Tag Archives: Sal Mosca

PETER VACHER’S SUBTLE MAGIC: “MIXED MESSAGES:

The best interviewers perform feats of invisibility.  Yes, they introduce the subject, give some needed context or description, and then fade away – – – so that we believe that X or Y is speaking directly to us.  This takes a great deal of subtlety and energy . . . but the result is compelling.  Whitney Balliett did it all the time; other well-regarded interviewers couldn’t.  Peter Vacher, who has written for JAZZ JOURNAL and CODA, among other publications, has come out with a new book, and it’s sly, delightful, and hugely informative.

Vacher

MIXED MESSAGES: AMERICAN JAZZ STORIES is a lively collection of first-hand recollections from those essential players whose names we don’t always know but who make the stars look and sound so good.  The title is slightly deceptive: we are accustomed to interpreting “mixed messages” as a combination of good and bad, difficult to interpret plainly.  But I think this is Vacher’s own quizzical way of evaluating the material he so lovingly presents: here are heroic creators whose work gets covered over — fraternal subversives, much like Vacher himself.  One might think, given the cover (Davern, Houston Person, and Warren Vache) that this is a book in which race features prominently (it does, when appropriate) and the mixing of jazz “schools” is a subject (less so, since the players are maturely past such divisive distinctions).

Because Vacher has opted to speak with the sidemen/women — in most cases — who are waiting in the lobby for the band bus, or having breakfast by themselves — his subjects have responded with enthusiasm and gratitude.  They aren’t retelling the same dozen stories that they’ve refined into an automatic formula; they seem delighted to have an attentive, knowledgeable listener who is paying them the compliment of avidly acknowledging their existence and talent.  The twenty-one musicians profiled by Vacher show his broad-ranging feeling for the music: Louis Nelson, Norman ‘Dewey’ Keenan, Gerald Wilson, Fip Ricard, Ruby Braff, George ‘Buster’ Cooper, Bill Berry, Benny Powell, Plas Johnson Jr, Carl ‘Ace’ Carter, Herman Riley, Lanny Morgan, Ellis Marsalis, Houston Person Jr, Tom Artin, John Eckert, Rufus Reid, John Stubblefield, Judy Carmichael, Tardo Hammer, Byron Stripling.  New Orleanians, beboppers, late-Swing players, modern Mainstreamers, lead trumpeters and a stride pianist, and people even the most devoted jazz fancier probably has not heard of except as a name in a liner note or a discography.  Basie, Ellington, and Charlie Barnet make appearances here; so do Johnny Hodges, Jimmie Lunceford, Al Grey, Charlie Shavers, Bobby Hackett, Jimmy Smith, Sonny Red, Maynard Ferguson, Lionel Hampton, Jimmy Knepper, Lee Konitz, Ornette Coleman, Papa Celestin, Don Byas, Dexter Gordon, J. J. Johnson, Sonny Rollins, Charles Mingus, the AACM, Freddie Green, John Hammond, Roy Eldridge, Dick Wellstood, Duke Jordan, Sal Mosca, Junior Cook, Bill Hardman, Art Farmer, Mary Lou Williams.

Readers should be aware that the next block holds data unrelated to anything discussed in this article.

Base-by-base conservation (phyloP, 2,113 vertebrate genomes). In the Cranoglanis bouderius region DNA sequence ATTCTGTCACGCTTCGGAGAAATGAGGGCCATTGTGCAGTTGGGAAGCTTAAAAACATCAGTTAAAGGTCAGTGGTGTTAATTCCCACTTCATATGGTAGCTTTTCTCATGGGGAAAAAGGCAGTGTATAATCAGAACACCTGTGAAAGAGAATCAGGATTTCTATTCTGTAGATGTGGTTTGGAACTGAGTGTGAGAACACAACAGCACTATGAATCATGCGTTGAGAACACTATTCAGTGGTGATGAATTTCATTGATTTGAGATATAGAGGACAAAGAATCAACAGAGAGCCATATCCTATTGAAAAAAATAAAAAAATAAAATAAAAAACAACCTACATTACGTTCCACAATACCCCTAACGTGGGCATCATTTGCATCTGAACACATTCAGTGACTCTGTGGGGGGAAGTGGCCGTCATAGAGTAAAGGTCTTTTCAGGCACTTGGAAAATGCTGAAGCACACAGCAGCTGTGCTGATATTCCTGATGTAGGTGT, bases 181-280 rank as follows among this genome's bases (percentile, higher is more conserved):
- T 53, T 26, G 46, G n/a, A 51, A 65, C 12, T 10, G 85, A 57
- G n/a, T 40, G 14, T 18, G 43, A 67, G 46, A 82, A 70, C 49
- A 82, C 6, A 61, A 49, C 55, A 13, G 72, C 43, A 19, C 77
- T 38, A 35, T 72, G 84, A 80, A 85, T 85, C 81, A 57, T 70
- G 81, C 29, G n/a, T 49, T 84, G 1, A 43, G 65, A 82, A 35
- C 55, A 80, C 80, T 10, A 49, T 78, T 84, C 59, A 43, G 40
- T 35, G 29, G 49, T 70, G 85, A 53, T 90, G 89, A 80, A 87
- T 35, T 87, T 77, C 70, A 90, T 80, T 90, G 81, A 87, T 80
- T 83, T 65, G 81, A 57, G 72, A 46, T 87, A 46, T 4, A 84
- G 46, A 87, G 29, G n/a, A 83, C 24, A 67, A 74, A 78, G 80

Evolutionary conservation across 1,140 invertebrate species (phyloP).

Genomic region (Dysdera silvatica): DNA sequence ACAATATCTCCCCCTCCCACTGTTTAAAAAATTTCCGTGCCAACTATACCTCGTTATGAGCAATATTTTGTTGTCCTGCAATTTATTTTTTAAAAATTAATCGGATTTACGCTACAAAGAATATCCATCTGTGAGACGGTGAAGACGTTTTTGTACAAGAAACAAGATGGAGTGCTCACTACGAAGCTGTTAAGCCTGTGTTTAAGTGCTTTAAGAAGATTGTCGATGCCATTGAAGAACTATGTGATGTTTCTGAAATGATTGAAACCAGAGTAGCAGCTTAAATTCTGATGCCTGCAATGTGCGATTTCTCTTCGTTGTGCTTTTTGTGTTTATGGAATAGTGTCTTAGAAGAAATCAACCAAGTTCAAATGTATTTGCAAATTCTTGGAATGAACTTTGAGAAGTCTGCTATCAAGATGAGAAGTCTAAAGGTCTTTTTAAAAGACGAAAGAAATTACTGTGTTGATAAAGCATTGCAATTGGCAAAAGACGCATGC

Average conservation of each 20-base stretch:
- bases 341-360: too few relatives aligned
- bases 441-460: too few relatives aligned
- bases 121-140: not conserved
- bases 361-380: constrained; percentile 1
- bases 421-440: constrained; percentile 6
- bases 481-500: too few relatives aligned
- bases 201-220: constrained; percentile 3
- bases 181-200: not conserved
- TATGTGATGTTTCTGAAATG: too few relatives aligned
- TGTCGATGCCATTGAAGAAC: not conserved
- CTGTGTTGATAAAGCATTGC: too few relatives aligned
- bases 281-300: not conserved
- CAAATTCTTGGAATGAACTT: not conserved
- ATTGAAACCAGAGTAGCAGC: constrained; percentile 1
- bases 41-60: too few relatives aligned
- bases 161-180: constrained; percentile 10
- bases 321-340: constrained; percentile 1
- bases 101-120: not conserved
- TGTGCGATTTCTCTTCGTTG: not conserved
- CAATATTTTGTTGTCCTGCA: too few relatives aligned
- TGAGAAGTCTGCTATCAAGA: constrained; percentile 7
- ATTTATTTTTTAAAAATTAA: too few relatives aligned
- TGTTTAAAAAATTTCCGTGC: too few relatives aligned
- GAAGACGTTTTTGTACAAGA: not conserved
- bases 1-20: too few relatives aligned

But the strength and validity of this book is not to be measured by the number of names it includes, but in the stories.  (Vacher’s subjects are unusually candid without being rancorous, and a number of them — Braff, Berry, Stripling — take time to point out how the elders of the tribe were unusually kind and generous mentors.)  Here are a few excerpts — vibrant and salty.

Benny Powell on working with Lionel Hampton:

He was a pretty self-centered guy.  Kinda selfish.  When something wasn’t right or he wanted to admonish somebody in the band, he would have a meeting just before the show.  He’d get us all on stage and tell us how unworthy we were.  He’d say, “People come to see me.  I can get out on stage and urinate on stage and people will applaud that.”  He would go on and on like this, and when he was finished, he’d say, “All right, gentlemen, let’s have a good show.”  I’d say to myself, “Good show!  I feel like crying.”

Pianist Carl “Ace” Carter:

. . . the drummer . . . . was Ernie Stephenson, they used to call him Mix.  He said, “Why don’t you turn to music?  You can get more girls.”  He’s passed on now but I said if I ever see him in heaven I’m gonna kill him because to this day I haven’t got a girl.” 

Trumpeter John Eckert:

I didn’t appreciate Louis Armstrong until I played a concert with Maynard Ferguson’s band, when I was. maybe, 26 years old [circa 1965].  A lot of big acts were there, including Maynard, Dave Brubeck with Paul Desmond, and three or four other modern groups.  Louis ended the concert.  I’d always seen him as this old guy, with the big smile, saying negative things about bebop, but I was just thunderstruck at how he sounded.  I couldn’t believe how powerful he was, his timing, just the authority he played with — his group wasn’t really that impressive — but he was the king.

To purchase this very satisfying book, click here.

May your happiness increase.

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JAZZ FOR SVETLANA: BOB ARTHURS / STEVE LAMATTINA

SvetlanaTheoretically, if you were to attempt to fit trumpeter Bob Arthurs into one of those categories jazz writers love so well, he would be a “cool” trumpeter.  Bob has played alongside Lee Konitz, Warne Marsh, Sal Mosca, Ted Brown, Warren Vache, Larry Coryell, Bucky Pizzarelli, Chuck Wayne, Tal Farlow, and many others.  He knows and likes the music of Lennie Tristano.

I can envision some of you turning over the leaf and choosing another page, to paraphrase Chaucer; others might be going to another room to, shall we say, put on a sweater.

But be calm: frigidity is not on the menu, for Bob is an appealing warm trumpeter.

He doesn’t look back to the Thirties (more to the Fifties) but his approach is gently melodic rather than a clinical exploration of extended harmonies, and although he is on good terms with sixteenth and thirty-second notes, he does not careen through a chorus in the manner of virtuosic beboppers.

In fact, when I was listening to Bob a few nights ago at Somethin’ Jazz, leading a quintet that featured the esteemed tenor saxophonist Ted Brown, it clicked into my head.  A resemblance — not an imitation, but a shading.

I know that some musicians dislike being compared to the great dead figures, and I understand that: we all, in Yeats’ words, want to be loved for ourselves alone, but I took a chance and said to Bob, “I just realized.  If Ted is Lester Young, his own version of Lester, then you are Harry Edison.  Perhaps?”  And Bob looked pleased and said I had given him a great compliment.  I meant it.  Not the beep-beep-beep self-parodying Sweets, but the agile swinger, the to-the-point melodic player whose lines had the snap of epigrams.